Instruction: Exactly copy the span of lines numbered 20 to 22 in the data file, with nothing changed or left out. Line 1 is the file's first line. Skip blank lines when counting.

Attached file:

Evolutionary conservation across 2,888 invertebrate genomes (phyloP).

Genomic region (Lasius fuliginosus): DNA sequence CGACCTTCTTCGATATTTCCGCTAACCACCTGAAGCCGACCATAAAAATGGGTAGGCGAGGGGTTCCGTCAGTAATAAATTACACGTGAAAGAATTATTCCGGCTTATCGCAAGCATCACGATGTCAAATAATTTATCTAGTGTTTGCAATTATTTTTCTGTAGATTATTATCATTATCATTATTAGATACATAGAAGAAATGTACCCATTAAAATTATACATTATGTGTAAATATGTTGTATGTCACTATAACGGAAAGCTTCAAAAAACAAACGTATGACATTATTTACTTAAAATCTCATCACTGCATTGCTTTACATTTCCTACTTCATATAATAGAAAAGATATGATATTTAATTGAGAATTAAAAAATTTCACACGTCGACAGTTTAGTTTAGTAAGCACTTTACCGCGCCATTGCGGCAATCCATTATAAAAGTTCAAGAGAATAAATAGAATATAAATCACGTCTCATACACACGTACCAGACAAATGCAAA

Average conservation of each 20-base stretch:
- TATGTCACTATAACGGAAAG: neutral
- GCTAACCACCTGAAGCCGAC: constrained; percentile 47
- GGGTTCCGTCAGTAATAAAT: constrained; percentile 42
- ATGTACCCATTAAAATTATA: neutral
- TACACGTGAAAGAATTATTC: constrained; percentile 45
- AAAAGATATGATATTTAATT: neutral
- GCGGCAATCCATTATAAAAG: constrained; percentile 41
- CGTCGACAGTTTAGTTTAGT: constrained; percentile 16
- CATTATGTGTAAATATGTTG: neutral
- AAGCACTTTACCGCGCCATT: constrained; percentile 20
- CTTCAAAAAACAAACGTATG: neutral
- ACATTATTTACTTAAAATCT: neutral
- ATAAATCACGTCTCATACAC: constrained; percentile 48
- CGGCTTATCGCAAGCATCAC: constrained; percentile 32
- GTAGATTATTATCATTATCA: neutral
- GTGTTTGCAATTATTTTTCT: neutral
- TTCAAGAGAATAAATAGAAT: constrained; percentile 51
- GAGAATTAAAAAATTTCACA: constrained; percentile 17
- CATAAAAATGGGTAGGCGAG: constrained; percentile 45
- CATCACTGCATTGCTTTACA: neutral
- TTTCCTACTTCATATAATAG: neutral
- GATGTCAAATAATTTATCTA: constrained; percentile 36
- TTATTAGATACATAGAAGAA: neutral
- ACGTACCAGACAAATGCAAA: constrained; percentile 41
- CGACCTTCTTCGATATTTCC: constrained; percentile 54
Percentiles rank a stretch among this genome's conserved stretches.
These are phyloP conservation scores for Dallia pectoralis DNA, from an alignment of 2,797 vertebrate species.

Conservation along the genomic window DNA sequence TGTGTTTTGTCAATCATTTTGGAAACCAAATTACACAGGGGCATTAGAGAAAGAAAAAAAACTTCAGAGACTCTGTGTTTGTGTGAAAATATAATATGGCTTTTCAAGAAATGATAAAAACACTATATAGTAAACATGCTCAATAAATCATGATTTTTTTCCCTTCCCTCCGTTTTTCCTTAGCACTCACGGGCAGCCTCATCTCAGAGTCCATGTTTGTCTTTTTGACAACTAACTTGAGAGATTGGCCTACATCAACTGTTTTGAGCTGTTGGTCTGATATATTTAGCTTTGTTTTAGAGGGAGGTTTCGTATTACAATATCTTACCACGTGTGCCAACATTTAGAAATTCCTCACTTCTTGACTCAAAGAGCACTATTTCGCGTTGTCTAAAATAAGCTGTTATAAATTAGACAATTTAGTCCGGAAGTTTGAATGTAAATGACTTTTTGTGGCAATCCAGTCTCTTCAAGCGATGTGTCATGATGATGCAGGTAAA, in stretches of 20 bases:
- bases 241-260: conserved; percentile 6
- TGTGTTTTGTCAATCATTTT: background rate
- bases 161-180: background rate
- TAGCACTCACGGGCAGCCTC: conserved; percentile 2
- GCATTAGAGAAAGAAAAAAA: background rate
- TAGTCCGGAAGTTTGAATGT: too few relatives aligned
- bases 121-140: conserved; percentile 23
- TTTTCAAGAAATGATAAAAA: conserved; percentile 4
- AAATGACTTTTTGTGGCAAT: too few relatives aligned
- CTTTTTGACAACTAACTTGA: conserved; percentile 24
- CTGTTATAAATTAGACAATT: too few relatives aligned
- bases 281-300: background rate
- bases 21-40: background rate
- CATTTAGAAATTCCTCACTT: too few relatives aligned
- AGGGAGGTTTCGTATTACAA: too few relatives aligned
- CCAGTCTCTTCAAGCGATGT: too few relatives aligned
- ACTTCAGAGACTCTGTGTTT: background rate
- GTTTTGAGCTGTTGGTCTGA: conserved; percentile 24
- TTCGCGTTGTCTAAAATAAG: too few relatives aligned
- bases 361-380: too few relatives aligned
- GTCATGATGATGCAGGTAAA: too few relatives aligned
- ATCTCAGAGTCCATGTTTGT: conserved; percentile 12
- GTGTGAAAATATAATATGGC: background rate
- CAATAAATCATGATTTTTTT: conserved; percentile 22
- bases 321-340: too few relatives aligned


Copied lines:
- TTCAAGAGAATAAATAGAAT: constrained; percentile 51
- GAGAATTAAAAAATTTCACA: constrained; percentile 17
- CATAAAAATGGGTAGGCGAG: constrained; percentile 45